Why does chicken pox cause shingles later on in life?


Why does chicken pox cause shingles later on in life?

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>Shingles and chickenpox are distinct human diseases but are closely related in their life cycles. Both originate from infection of an individual with the varicella zoster virus (VZV). Chickenpox, also called varicella, results from the initial infection with the virus, typically occurring during childhood or adolescence. Once the chickenpox has resolved, the virus can remain inactive (dormant) in human nerve cells (dorsal root ganglia or cranial nerves) for years or decades, after which it may reactivate. Shingles results when the dormant varicella virus is reactivated. Then the virus travels along nerve bodies to nerve endings in the skin, producing blisters. During an outbreak of shingles, exposure to the varicella virus found in shingles blisters can cause chickenpox in someone who has not yet had chickenpox; this initial infection will not trigger shingles, however. How the virus remains dormant in the body or subsequently re-activates is not well understood.


99% of adults have had chickenpox at some stage of their life. After infection when you’re a kid, the virus lies dormant in your nerve cells for the rest of your life. It can randomly reactivate in adulthood when an nerve cell or a few nerve cells gets triggered by stress, another infection or immune system being under attack, sometimes theres no cause.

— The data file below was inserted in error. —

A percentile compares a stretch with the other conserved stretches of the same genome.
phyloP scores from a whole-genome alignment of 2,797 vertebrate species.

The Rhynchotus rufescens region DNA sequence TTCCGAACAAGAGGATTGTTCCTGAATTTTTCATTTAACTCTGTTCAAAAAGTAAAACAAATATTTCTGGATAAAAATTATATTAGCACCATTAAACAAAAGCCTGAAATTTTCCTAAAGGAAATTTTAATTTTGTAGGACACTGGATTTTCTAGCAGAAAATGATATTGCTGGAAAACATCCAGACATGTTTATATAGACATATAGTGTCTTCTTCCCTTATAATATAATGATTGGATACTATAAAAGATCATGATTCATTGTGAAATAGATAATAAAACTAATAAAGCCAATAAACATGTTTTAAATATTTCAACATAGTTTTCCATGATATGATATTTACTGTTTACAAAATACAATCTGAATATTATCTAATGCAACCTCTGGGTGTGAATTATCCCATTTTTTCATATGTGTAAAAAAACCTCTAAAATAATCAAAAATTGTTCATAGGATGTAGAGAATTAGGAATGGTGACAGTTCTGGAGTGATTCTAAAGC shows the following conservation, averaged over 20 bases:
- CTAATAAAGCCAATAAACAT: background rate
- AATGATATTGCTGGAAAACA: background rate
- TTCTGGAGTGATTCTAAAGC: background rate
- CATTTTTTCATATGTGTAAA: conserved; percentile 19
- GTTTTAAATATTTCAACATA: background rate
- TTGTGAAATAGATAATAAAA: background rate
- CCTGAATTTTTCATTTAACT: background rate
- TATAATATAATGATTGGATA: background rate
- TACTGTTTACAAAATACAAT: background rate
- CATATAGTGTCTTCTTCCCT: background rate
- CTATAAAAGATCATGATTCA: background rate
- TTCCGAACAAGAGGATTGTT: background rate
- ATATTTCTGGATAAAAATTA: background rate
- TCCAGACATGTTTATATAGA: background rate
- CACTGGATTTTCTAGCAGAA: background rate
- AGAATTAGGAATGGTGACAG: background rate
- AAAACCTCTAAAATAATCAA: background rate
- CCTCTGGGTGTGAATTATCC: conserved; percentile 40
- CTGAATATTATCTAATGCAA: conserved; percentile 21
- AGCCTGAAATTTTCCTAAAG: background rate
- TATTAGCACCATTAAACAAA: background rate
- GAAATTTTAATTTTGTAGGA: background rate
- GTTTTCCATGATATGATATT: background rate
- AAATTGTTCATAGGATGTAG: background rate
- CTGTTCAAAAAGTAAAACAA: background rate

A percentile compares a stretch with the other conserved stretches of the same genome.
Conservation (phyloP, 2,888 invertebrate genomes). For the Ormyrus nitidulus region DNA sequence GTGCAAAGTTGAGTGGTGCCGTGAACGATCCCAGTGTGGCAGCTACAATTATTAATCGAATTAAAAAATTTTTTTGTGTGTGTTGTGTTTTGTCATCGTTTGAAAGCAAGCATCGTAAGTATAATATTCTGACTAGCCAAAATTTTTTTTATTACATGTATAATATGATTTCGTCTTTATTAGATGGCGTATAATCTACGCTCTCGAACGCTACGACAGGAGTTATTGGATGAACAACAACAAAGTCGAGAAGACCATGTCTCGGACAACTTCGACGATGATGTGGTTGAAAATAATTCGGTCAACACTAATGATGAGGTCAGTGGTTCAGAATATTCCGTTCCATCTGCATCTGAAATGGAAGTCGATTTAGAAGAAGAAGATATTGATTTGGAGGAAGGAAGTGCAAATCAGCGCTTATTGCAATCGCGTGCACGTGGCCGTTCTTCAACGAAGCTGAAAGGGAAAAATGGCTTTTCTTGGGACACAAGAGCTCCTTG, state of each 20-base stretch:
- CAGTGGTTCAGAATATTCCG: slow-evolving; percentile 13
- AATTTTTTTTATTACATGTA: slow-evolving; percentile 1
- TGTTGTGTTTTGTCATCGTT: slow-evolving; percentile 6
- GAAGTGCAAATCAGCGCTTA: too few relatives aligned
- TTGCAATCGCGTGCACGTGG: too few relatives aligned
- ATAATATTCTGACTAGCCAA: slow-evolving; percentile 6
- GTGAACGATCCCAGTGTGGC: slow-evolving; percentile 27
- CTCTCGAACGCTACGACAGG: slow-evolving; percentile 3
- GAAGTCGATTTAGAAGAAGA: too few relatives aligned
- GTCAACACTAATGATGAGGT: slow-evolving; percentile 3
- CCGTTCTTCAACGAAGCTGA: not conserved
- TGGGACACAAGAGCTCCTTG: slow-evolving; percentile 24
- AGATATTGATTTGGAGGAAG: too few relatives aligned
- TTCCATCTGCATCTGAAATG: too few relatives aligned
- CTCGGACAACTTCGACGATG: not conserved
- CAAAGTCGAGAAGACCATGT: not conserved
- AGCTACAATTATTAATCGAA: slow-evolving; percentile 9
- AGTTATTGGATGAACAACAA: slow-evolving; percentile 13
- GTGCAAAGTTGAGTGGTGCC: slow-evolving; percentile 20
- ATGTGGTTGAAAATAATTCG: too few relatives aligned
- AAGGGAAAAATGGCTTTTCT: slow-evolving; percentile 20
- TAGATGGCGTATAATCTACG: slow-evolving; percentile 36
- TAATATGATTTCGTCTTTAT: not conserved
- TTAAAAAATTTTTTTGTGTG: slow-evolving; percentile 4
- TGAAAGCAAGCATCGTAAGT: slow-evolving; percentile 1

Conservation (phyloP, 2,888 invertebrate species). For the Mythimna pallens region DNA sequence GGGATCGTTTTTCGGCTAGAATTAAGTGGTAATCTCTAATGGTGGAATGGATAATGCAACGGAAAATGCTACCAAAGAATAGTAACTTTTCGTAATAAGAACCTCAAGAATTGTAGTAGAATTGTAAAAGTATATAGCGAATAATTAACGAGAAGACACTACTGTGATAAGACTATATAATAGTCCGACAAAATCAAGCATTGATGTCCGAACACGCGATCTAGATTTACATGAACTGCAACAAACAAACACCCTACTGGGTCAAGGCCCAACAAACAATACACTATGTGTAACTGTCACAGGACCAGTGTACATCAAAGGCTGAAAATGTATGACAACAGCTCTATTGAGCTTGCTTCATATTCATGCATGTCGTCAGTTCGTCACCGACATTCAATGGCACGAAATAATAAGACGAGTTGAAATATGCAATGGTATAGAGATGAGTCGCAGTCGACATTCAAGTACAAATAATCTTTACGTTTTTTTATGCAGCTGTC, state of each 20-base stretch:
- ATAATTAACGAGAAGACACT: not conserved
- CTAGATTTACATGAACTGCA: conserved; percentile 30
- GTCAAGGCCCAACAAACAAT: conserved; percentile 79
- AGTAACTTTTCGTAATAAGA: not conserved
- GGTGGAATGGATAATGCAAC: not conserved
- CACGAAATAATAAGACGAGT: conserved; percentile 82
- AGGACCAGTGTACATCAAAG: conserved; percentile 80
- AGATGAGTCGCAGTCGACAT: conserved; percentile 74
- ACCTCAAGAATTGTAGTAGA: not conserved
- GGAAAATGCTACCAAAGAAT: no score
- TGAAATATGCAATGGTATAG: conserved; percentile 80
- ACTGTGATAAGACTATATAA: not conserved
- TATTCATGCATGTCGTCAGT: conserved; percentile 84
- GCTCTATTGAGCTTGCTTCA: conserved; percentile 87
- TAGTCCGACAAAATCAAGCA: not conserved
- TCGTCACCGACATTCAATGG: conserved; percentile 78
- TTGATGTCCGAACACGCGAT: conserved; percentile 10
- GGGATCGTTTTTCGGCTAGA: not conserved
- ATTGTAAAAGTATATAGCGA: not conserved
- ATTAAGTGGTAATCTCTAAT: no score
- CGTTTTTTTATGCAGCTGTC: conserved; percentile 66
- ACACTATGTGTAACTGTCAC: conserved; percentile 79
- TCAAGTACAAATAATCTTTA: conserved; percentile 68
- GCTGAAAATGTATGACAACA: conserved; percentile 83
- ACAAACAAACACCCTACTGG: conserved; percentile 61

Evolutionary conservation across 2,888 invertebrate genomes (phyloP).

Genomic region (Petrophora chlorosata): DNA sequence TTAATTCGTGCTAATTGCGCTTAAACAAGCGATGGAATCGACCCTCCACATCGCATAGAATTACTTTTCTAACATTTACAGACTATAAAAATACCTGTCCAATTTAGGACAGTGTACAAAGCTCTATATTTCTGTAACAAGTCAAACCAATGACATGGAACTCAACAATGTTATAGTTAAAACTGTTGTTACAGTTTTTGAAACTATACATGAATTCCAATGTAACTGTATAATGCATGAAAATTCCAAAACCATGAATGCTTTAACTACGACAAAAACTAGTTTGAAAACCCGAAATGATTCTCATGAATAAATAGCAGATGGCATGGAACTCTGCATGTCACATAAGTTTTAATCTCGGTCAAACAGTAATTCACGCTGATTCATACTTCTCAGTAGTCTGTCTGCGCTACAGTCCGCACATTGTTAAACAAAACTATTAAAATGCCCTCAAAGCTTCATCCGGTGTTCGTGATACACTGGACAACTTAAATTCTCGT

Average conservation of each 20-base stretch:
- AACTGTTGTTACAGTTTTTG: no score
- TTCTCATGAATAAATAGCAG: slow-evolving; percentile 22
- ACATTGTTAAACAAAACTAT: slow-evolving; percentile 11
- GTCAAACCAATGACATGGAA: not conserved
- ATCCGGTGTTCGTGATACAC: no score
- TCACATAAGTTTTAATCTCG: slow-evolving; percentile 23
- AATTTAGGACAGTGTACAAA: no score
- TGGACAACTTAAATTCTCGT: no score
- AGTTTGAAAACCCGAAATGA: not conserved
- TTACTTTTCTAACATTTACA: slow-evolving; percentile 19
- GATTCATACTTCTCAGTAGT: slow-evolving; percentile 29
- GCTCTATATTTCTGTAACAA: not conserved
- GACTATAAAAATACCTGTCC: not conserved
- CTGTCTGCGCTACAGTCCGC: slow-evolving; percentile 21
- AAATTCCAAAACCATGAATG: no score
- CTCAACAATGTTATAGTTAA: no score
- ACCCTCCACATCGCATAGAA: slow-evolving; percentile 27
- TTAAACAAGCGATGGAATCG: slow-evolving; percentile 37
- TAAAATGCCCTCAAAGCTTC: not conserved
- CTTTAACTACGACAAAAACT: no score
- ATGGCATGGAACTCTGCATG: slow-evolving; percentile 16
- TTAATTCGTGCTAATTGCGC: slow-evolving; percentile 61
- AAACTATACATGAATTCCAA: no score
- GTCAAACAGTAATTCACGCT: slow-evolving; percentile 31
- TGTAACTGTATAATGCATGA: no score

The awakened virus fizzes out that nerve cell onto the surface of the skin usually causing the classic shingles symptoms – blisters, pain and itching. These occur where the nerve cell is located. More nerve cells are attached to the spine than anywhere else which is why the classic grape-like red rash occurs on the torso most often. Shingles can occur anywhere though, depends where the nerve cell in question is, if its in the eye it can get really serious.

Shingles is not contagious. The only thing you can catch from someone suffering from shingles is the chickenpox (and only if you’ve never had the chickenpox) – and you’d need to be touching the shingles blisters directly to catch it

It’s sort of like in a horror movie – the baddie always comes back one more time.

The virus which causes chickenpox lies dormant but sometimes reactivates in adult life. Nobody really knows what triggers it, but being re-exposed to the chickenpox virus (EG. If your kids get it) is NOT how it happens.

It’s the same virus. You get chickenpox first at some point (usually childhood or adolescence). The virus is quite widespread and you get the typical rash (you can be asymptomatic or only have one or two spots so don’t realise you’ve had it. I had this as I had my blood checked before I started medical school to see if I should get vaccinated before seeing immunocompromised patients, but blood work shows I’ve had the virus before). You then recover from the chickenpox

The virus however remains in your body in one or more dorsal root of spinal nerves or cranial nerves. Here it is relatively protected from the immune system. Later on in life something triggers re-emergence of the virus and you get chickenpox again, but only in the area that that nerve innervates. And this is shingles.

You need to have had chickenpox earlier to get shingles and something is needed to happen to trigger shingles developing. These things are more likely to occur as we age so they happen later. Shingles in childhood is uncommon/rare. The trigger may not be identified but mostly are things that reduce the immune response (eg immunosuppressive drugs or disease, psychological stress, aging)